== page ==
US, British air strikes kill Iraqi oil workers

By Bill Vann
3 December 2002

US and British warplanes Sunday fired missiles into facilities of the Southern Oil Corporation in the southern Iraqi city of Basra, killing several employees and seriously wounding approximately 20 others. Passersby in the street outside the facilities were showered with broken glass, suffering lighter injuries.

The fatal air strike came shortly after Iraq’s Foreign Minister Naji Sabri issued an angry letter to the United Nations denouncing the stepped-up bombing campaign. “The raids by American and British planes on Iraq cities and villages and the infrastructure of the Republic of Iraq ... is state terrorism, wanton aggression and rude interference in Iraq’s internal affairs,” Sabri wrote.

While the Iraqi military gave the number killed as four, residents of Basra put the death toll at eight. A military spokesman said that the warplanes also struck two other civilian targets in southern Iraq.

Basra’s civilian airport has already faced heavy damage in the bombings, and fear of air raids has become a fact of daily life for residents of the port city.

US and British fighter jets have flown nearly 65,000 combat sorties over the so-called no-fly zones in southern and northern Iraq since 1998. These missions have been stepped up in recent months in a calculated campaign to knock out Iraq’s air defense system and prepare pilots for a full-scale air war against Iraqi cities.

Iraq has refused to recognize the no-fly zones, which were imposed unilaterally by Washington and London, without any approval from the United Nations. Nonetheless, the Bush administration has claimed that Iraqi anti-aircraft fire in response to the violations of its airspace constitute a “material breach” of the latest UN weapons inspection resolution. Washington clearly hopes to use the escalating conflict as a pretext for launching an invasion.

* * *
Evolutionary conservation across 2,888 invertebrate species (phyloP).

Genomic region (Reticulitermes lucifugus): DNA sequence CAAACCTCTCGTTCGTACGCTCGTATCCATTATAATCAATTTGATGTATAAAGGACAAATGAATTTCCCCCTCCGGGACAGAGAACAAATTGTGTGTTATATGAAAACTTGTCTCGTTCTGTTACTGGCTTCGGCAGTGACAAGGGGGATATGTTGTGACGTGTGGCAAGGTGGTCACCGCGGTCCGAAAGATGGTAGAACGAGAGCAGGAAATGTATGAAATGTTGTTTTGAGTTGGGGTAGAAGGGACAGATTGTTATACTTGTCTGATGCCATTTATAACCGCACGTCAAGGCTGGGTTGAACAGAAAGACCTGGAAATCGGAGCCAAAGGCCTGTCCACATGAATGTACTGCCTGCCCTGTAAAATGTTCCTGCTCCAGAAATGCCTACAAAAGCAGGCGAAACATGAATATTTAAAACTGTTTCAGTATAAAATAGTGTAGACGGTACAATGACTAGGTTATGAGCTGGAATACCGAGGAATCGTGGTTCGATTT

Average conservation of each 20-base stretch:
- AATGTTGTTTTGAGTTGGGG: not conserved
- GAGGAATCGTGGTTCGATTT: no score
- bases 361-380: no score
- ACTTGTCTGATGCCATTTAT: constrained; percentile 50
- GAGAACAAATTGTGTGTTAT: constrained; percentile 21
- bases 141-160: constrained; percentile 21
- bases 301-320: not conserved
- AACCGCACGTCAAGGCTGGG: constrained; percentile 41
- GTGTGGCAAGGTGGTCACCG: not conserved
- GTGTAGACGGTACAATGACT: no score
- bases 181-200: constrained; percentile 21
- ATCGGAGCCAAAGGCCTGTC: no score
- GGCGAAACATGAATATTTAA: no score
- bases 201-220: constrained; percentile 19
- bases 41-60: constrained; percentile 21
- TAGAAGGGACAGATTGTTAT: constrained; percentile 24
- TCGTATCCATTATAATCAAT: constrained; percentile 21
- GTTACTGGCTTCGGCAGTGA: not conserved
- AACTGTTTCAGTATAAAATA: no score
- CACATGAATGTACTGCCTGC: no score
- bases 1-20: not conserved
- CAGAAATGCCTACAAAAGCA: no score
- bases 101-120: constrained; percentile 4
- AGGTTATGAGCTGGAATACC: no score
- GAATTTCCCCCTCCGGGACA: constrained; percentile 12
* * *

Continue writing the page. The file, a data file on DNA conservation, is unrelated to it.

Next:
The attack on the state-owned oil corporation heavily damaged administrative offices that run the UN-sanctioned oil-for-food program that provides Iraq with limited resources to deal with poverty and hunger. It was 11 in the morning when the two missiles struck the building and 600 to 700 workers were there.

In the aftermath of the bombings, the Bush administration issued new threats of war. On Monday, signing a $355.5 billion military budget approved by Congress, Bush described the week-old operations of the UN inspectors in Iraq as “not encouraging.” So far, the inspections have uncovered no evidence of the “weapons of mass destruction” that Washington has repeatedly claimed exist in the Arab country.

Bush reiterated that a December 8 deadline for Iraq to submit a full accounting of all its chemical, biological and nuclear weapons programs—military and civilian alike—would be considered decisive in US war plans.